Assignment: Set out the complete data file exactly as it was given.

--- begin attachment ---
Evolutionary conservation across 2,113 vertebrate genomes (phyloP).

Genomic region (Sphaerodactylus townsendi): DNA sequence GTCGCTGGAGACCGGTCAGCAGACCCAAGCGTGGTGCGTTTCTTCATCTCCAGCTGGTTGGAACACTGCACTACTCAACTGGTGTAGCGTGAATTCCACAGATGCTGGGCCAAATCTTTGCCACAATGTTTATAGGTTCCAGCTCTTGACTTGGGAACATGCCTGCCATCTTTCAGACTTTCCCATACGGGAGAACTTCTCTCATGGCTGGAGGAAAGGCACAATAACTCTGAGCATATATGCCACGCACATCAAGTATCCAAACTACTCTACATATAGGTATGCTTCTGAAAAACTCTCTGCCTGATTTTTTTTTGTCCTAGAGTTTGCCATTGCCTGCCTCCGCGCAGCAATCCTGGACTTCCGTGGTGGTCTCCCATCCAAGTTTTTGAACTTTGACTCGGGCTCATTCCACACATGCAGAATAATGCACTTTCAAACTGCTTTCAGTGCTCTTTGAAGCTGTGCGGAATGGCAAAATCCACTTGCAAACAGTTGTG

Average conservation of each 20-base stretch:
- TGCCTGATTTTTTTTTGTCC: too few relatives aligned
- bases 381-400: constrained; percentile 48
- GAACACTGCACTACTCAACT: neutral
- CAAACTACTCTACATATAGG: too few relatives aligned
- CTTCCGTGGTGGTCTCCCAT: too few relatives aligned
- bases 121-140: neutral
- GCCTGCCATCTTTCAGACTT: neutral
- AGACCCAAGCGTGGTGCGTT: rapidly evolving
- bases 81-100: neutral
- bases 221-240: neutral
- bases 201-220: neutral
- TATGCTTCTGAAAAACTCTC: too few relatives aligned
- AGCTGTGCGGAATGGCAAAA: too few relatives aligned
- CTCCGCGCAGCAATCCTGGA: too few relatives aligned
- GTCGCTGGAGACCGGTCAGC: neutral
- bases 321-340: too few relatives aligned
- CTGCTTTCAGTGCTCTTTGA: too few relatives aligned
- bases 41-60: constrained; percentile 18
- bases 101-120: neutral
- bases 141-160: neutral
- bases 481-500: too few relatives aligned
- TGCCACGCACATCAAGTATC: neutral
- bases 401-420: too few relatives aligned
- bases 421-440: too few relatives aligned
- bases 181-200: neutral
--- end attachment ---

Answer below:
Evolutionary conservation across 2,113 vertebrate genomes (phyloP).

Genomic region (Sphaerodactylus townsendi): DNA sequence GTCGCTGGAGACCGGTCAGCAGACCCAAGCGTGGTGCGTTTCTTCATCTCCAGCTGGTTGGAACACTGCACTACTCAACTGGTGTAGCGTGAATTCCACAGATGCTGGGCCAAATCTTTGCCACAATGTTTATAGGTTCCAGCTCTTGACTTGGGAACATGCCTGCCATCTTTCAGACTTTCCCATACGGGAGAACTTCTCTCATGGCTGGAGGAAAGGCACAATAACTCTGAGCATATATGCCACGCACATCAAGTATCCAAACTACTCTACATATAGGTATGCTTCTGAAAAACTCTCTGCCTGATTTTTTTTTGTCCTAGAGTTTGCCATTGCCTGCCTCCGCGCAGCAATCCTGGACTTCCGTGGTGGTCTCCCATCCAAGTTTTTGAACTTTGACTCGGGCTCATTCCACACATGCAGAATAATGCACTTTCAAACTGCTTTCAGTGCTCTTTGAAGCTGTGCGGAATGGCAAAATCCACTTGCAAACAGTTGTG

Average conservation of each 20-base stretch:
- TGCCTGATTTTTTTTTGTCC: too few relatives aligned
- bases 381-400: constrained; percentile 48
- GAACACTGCACTACTCAACT: neutral
- CAAACTACTCTACATATAGG: too few relatives aligned
- CTTCCGTGGTGGTCTCCCAT: too few relatives aligned
- bases 121-140: neutral
- GCCTGCCATCTTTCAGACTT: neutral
- AGACCCAAGCGTGGTGCGTT: rapidly evolving
- bases 81-100: neutral
- bases 221-240: neutral
- bases 201-220: neutral
- TATGCTTCTGAAAAACTCTC: too few relatives aligned
- AGCTGTGCGGAATGGCAAAA: too few relatives aligned
- CTCCGCGCAGCAATCCTGGA: too few relatives aligned
- GTCGCTGGAGACCGGTCAGC: neutral
- bases 321-340: too few relatives aligned
- CTGCTTTCAGTGCTCTTTGA: too few relatives aligned
- bases 41-60: constrained; percentile 18
- bases 101-120: neutral
- bases 141-160: neutral
- bases 481-500: too few relatives aligned
- TGCCACGCACATCAAGTATC: neutral
- bases 401-420: too few relatives aligned
- bases 421-440: too few relatives aligned
- bases 181-200: neutral